And studies have shown that introducing palliative care early improves quality of life and mental health for both patients and their caregivers

One way to look at a terminal diagnosis is as an opportunity to think about and plan for the end of life. Many people never have that chance or resist taking advantage of it while they can. This planning means examining our deepest values and what we feel makes life worth living. 

When palliative care specialists consult with patients at the outset of a diagnosis, they’re able to lead conversations that center a patient’s personal wishes in a calm and considered way. 

“If we can sit down and talk about what the future might look like early on, in a controlled environment where emotions aren’t flying, it’s always better than in the chaos and confusion of an intensive care unit,” Thurston says. 

Having those early consultations isn’t just better for the patient, who may be less able to express their wishes as their illness progresses. It’s also beneficial for loved ones and medical professionals, too, who may wind up facing questions and decisions down the line that they’re not informed enough to make.


Palliative care specialists can also work to ease physical and emotional suffering and help patients feel more comfortable during the course of illness and treatment. This benefit is lost when they’re only brought in at the last minute. 

“Much of the time, I am called toward the end of somebody’s life, and I think that shortchanges the patient and family in numerous ways,” Puri says. 

“Often people have suffered with pain and other symptoms that could have been better controlled, and they haven’t been given an opportunity to discuss the hard subjects.”  

The pandemic has also placed enormous strain on healthcare systems, with shortages in staffing and equipment and shifting assessments of risk and reward, which includes the realm of palliative care. 

More patients may prefer to arrange for in-home hospice, with unrestricted access to loved ones and lower risk of COVID-19 exposure, which in turn frees up hospital resources for the care of other patients. 

“If someone doesn’t want to be in the hospital, then we want to help figure out what is the best plan for them based on their goals and values,” Thurston says.

The Future of Palliative and End-of-Life Care

As in many fields of medicine, advancements in technology are sure to play an important role in the future of palliative care. 

Supplementing at-home visits for hospice patients with occasional telehealth check-ins, for example, may continue as pandemic conditions present obstacles to in-person care, Thurston says. 

And recent trials of robotic assistants, intended to alleviate loneliness and isolation among elderly and nursing home residents, have shown early signs of promise in the United Kingdom and the Netherlands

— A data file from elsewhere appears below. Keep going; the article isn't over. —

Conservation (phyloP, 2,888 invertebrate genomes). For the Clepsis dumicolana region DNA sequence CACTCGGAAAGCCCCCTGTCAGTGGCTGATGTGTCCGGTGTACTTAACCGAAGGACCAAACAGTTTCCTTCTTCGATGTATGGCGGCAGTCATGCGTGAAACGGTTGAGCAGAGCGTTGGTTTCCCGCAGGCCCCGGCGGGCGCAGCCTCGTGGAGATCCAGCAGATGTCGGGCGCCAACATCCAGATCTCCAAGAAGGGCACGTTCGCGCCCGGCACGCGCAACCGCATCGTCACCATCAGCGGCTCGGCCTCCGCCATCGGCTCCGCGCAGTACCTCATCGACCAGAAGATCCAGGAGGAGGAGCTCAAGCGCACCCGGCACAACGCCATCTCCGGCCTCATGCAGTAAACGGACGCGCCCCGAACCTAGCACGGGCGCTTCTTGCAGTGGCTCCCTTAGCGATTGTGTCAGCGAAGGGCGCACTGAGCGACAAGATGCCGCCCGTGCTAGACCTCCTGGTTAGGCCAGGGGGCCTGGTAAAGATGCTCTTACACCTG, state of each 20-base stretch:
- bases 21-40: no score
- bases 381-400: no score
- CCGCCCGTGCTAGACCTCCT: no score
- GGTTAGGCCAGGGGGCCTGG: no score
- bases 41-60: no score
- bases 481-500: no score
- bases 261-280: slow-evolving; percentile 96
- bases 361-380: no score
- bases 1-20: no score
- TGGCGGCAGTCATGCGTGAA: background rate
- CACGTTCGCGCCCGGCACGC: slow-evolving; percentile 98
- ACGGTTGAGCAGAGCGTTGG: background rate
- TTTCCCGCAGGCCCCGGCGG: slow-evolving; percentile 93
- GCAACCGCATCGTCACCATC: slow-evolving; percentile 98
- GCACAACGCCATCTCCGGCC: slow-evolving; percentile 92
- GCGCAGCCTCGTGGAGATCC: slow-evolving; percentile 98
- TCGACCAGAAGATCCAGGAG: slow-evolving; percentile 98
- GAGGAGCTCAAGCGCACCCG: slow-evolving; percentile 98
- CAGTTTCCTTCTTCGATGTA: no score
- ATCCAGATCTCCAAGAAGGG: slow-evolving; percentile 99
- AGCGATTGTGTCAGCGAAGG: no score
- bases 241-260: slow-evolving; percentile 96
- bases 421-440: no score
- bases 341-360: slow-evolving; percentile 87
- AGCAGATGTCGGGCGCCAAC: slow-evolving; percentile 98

Key to the future of this field is incorporating palliative care into standard medical school curriculum. 

Such technology may prove useful to partly make up for staff shortages — by running simple exercises for patients experiencing early stage dementia, for example — but it’s not intended as a replacement for human caregivers.

Software that could automatically alert doctors and hospitals to a patient who would benefit from a consult with palliative care, though, would be especially useful, both experts say. 

Key to the future of this field is incorporating palliative care into standard medical school curriculum and informing patients and families of their right to referral.

Palliative care is heavily reliant on personal contact between professionals and patients. 

“So much of our field has to be a human-to-human connection,” Puri says. There’s little substitute for the sort of compassion and understanding that comes from being face to face with another person.

Death doulas

Enter death doulas, special caregivers who aim to help people navigate the practical, emotional, and spiritual challenges of facing death. They constitute a growing field adjacent to palliative care. (Death doulas, also known as end-of-life doulas, don’t attend to medical needs.) 

The National End-of-Life Doula Alliance, founded in 2018, has some 800 members. Some medical schools, including the University of Vermont, offer certificate programs in the practice.

“We’re going to continue to see a lot of growth,” Thurston says, “in part because there’s such a tremendous need across our country for palliative care-specific involvements, and there’s just not enough of us.” 

Currently, many areas outside major urban centers have no access to palliative care at nearby hospitals, Thurston notes.


Takeaway

In addition to practical advancements, there’s the difficult, more personal considerations that each of us could address in our own way. 

“Understanding that our lives are brief and beautiful, and that mortality is not something medicine can cure,” Puri says, “that’s the internal work that doctors, patients, and families might consider taking on.”

What You Can Do

  • Talk about your wishes for end-of-life care with family and friends, and get your affairs in order, even if you’re young
  • Speak to your loved ones about their end-of-life wishes, and help them get their affairs in order. 
  • Engage with palliative care early, e.g., as soon as you or your loved one is diagnosed with a serious illness. You can do this by asking your doctor or your loved one’s doctor for a referral to palliative care services.
  • Once you have a doctor’s referral, check out the Palliative Care Provider Directory to find a provider in your area.  
  • If you or your loved one has had a positive experience with palliative care, share it with friends — it can be encouraging and help others understand what it is and what it’s not. 
  • If you’re a caretaker, be open-minded and listen to the needs of those you care for.